Phi Beta Cons

Silly academic research: refereeing bias in the NBA

The New York Times ran a story on May 2 about a forthcoming paper by a University of Pennsylvania professor (co-written with a Cornell grad student) that purports to find statistically significant bias in the refereeing in the National Basketball Association.
After examining a load of data, Professor Justin Wolfers concludes that white refs are more likely to call fouls against black players and also that black refs are more apt to call fouls against white players, but the latter is less pronounced than the former.
“Basically, it suggests that if you spray painted one of your starters white, youd win a few more games,” Wolfers told the Times.
Of course, other academics who are eager to find racism jumped on the paper’s conclusions. Said Professor Ian Ayres of Yale Law School, “There’s a growing consensus that a large proportion of racialized decisions is not driven by any conscious race discrimination, but that it is often just driven by unconscious, or subconscious attitudes. When you force people to make snap decisions, they often can’t keep themselves from subconsciously treating blacks different than whites, men different from women.”
This is just plain silly. First of all, the NBA very closely monitors refereeing. Those who make bad calls (a foul where there wasn’t one) or miss calls (failing to call one where there was) risk losing their jobs. Even if you assume racial bias is prevalent among refs (and why assume that — most refs have grown up doing sports where they’ve been in contact with athletes of all races), they have a strong incentive to call games well. Any prejudice means calling the game less than perfectly. Furthermore, the league picks the best refs for playoff games, meaning more money.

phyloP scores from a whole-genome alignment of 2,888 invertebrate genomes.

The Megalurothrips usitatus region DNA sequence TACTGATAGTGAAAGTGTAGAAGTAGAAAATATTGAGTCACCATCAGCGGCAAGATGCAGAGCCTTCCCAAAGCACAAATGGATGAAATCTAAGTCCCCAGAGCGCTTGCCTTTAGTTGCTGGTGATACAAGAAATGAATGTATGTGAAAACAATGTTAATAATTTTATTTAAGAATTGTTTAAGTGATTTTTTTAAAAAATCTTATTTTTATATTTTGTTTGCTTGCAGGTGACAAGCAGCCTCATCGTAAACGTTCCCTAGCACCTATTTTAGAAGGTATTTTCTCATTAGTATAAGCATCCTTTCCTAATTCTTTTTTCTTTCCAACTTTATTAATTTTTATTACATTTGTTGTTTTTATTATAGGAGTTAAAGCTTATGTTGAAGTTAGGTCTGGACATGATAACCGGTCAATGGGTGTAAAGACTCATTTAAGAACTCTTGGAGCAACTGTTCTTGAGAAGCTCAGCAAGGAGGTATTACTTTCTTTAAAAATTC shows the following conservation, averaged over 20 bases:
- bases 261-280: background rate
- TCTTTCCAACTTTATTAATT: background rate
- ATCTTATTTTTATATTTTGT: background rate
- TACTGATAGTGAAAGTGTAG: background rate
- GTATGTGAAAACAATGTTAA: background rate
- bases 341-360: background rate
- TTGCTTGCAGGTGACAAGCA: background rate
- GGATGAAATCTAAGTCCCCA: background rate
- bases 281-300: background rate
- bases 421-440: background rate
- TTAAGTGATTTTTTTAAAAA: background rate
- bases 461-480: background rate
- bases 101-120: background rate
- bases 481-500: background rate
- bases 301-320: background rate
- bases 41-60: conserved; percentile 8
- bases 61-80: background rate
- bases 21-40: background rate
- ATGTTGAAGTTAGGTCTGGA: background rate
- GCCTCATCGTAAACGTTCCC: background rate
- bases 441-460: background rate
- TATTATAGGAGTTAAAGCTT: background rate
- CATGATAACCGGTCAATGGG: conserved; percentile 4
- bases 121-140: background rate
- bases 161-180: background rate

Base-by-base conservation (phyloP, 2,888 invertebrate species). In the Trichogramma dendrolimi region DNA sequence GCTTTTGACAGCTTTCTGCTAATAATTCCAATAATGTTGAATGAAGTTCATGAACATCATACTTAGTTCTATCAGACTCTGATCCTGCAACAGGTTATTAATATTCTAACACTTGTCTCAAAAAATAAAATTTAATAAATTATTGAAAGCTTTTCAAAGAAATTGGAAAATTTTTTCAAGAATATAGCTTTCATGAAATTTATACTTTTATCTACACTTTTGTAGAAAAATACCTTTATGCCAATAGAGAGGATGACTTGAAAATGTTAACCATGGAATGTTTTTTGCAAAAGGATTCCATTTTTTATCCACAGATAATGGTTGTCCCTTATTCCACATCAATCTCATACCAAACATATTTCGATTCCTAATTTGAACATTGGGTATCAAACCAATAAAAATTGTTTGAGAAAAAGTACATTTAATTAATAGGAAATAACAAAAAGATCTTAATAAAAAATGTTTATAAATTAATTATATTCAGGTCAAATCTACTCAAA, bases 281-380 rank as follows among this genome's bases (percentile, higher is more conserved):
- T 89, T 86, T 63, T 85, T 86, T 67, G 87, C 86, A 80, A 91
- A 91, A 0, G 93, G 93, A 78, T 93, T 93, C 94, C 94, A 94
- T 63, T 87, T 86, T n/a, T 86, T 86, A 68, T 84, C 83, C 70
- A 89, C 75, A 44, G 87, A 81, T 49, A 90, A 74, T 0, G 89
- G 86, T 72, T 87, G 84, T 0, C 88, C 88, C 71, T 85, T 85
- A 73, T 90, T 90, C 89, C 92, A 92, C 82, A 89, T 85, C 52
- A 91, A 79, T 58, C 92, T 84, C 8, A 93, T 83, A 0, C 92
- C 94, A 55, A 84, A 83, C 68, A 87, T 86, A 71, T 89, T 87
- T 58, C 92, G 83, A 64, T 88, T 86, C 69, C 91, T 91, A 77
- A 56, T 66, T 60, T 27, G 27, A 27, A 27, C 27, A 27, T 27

The statistical differences found by crunching the data are quite small, so we’re asked to believe that although a typical white referee calls fouls against white players at nearly the same rate as he does against black players, occasionally he just can’t help himself (as Ayres would say) and reverts to unconscious racism. Why believe that? If 98% of a ref’s calls are unquestionably fair, why assume that subtle racism must be the explanation for the other 2%?
Finally, if the paper’s conclusion is correct, then it should be easy to show that teams that have the highest percentages of minutes played by white players have the highest winning percentages. The paper didn’t do that.
It doesn’t make sense to mine data for evidence of this or that unless there is first some logical reason to suspect that something will be found. With regard to NBA refereeing, there isn’t any logical reason to suspect referees of racial bias.

George Leef is the the director of editorial content at the James G. Martin Center for Academic Renewal.